Mice lacking the superoxide anion scavenger CuZn superoxide dismutase (Sod1-/- mice) develop a number of age-related phenotypes, including an early progression of muscle atrophy and weakness (sarcopenia) associated with loss of innervation. The purpose of this study was to delineate the early development of sarcopenia in the Sod1-/- mice and to measure changes in the muscle transcriptome, proteome, and eicosanoid profile at the stage when sarcopenia is markedly induced in this model (7-9 months of age). We found a strong correlation between muscle atrophy and mitochondrial state 1 hydroperoxide production, which was 40% higher in isolated mitochondria from Sod1-/- mouse gastrocnemius muscle by 2 months of age. The primary pathways showing altered gene expression in Sod1-/- mice identified by RNA-seq transcriptomic analysis are protein ubiquitination, synaptic long-term potentiation, calcium signaling, phospholipase C signaling, AMPK, and TWEAK signaling. Targeted proteomics shows elevated expression of mitochondrial proteins, fatty acid metabolism enzymes, tricarboxylic acid (TCA) cycle enzymes, and antioxidants, while enzymes involved in carbohydrate metabolism are downregulated in Sod1-/- mice. LC-MS analysis of lipids in gastrocnemius muscle detected 78 eicosanoids, of which 31 are significantly elevated in muscle from Sod1-/- mice. These data suggest that mitochondrial hydroperoxide generation is elevated prior to muscle atrophy and may be a potential driving factor of changes in the transcriptome, proteome, and eicosanoid profile of the Sod1-/- mice. Together, these analyses revealed important molecular events that occur during muscle atrophy, which will pave the way for future studies using new approaches to treat sarcopenia.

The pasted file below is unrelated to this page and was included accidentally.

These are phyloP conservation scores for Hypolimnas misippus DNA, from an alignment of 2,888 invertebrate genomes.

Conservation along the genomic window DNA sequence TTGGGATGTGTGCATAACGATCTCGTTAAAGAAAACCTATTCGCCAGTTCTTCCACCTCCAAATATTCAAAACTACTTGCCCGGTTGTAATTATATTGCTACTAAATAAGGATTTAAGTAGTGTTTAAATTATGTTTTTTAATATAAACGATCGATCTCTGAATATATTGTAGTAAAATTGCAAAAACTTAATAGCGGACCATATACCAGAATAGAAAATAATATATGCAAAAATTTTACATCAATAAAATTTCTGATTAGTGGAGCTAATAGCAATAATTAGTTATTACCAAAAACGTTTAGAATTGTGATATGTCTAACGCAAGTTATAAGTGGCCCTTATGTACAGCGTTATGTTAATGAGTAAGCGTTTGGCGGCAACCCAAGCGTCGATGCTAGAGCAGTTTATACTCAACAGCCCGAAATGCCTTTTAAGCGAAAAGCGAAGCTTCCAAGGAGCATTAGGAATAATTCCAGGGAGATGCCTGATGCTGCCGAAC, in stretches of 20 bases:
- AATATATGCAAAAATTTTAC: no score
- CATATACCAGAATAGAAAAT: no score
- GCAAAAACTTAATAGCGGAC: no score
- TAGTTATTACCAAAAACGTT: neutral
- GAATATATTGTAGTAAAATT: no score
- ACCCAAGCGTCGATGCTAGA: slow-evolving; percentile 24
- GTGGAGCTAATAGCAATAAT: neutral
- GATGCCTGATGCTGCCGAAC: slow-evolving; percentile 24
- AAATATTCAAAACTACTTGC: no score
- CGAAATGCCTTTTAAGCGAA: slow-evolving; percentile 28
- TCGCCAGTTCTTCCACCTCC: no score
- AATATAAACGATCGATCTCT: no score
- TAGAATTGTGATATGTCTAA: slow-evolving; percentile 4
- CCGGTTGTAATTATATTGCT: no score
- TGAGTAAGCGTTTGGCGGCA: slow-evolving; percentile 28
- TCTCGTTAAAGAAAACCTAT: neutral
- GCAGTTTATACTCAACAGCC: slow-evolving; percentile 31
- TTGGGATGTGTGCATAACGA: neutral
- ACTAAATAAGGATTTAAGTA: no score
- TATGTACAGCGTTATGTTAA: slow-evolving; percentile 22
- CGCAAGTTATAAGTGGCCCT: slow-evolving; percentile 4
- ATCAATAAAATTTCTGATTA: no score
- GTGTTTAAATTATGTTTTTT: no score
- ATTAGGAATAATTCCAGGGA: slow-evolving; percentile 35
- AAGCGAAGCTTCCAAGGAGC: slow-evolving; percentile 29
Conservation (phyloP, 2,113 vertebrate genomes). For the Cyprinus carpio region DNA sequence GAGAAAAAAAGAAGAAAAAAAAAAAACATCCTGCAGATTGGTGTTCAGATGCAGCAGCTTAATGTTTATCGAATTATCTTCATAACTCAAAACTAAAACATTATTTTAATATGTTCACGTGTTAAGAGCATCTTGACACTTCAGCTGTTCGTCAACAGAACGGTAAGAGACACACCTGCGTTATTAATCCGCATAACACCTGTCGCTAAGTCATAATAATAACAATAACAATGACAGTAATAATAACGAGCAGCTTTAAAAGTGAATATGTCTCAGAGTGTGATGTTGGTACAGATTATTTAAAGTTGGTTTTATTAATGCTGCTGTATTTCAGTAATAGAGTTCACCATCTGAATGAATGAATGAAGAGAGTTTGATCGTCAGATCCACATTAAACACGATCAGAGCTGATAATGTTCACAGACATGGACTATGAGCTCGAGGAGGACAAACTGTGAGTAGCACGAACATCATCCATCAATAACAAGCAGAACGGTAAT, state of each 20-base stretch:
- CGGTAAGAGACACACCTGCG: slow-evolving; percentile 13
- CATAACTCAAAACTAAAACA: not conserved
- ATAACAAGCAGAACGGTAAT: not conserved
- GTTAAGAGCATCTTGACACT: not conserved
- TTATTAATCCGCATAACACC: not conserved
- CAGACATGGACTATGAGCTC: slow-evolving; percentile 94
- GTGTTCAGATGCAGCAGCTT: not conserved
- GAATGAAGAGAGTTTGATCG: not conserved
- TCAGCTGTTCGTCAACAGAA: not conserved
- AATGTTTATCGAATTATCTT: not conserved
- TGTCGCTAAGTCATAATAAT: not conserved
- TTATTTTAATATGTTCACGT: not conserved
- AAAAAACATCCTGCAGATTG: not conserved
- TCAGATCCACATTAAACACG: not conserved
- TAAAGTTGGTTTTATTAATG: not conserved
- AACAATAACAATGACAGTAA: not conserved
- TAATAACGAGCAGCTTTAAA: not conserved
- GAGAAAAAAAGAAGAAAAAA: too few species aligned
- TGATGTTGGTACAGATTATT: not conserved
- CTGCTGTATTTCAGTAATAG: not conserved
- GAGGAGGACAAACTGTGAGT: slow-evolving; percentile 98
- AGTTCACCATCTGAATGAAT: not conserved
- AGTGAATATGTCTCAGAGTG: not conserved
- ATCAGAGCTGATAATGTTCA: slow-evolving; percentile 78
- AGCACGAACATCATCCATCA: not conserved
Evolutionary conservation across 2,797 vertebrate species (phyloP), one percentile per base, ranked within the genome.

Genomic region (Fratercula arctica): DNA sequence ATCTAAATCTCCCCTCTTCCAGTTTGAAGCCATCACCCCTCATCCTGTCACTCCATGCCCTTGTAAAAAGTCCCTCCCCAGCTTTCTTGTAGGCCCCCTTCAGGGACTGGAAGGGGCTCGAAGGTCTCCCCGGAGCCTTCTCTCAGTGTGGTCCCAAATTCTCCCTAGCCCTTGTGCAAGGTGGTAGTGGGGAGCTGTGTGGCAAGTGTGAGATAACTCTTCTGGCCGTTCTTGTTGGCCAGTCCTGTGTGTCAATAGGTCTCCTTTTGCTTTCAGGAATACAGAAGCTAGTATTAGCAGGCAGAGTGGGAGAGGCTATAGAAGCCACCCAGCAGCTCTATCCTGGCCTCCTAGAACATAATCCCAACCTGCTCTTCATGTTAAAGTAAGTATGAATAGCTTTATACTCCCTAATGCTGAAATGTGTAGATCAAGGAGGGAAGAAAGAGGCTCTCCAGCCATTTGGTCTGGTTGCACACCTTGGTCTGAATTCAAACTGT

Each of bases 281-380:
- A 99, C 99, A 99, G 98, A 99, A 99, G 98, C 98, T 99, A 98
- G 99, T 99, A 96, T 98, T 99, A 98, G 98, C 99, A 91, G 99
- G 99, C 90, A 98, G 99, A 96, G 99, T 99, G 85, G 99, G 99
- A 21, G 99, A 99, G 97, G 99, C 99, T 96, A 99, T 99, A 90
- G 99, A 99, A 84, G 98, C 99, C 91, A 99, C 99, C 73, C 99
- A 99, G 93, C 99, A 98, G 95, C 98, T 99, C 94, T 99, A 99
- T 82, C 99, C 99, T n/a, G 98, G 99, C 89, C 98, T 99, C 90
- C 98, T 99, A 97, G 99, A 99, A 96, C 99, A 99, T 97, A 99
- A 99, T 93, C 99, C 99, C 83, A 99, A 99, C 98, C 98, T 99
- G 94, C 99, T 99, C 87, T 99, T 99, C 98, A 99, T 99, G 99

Keywords: Aging; Muscle atrophy; Oxidative stress; Reactive oxygen species (ROS); Sarcopenia; Sod1 knockout mice.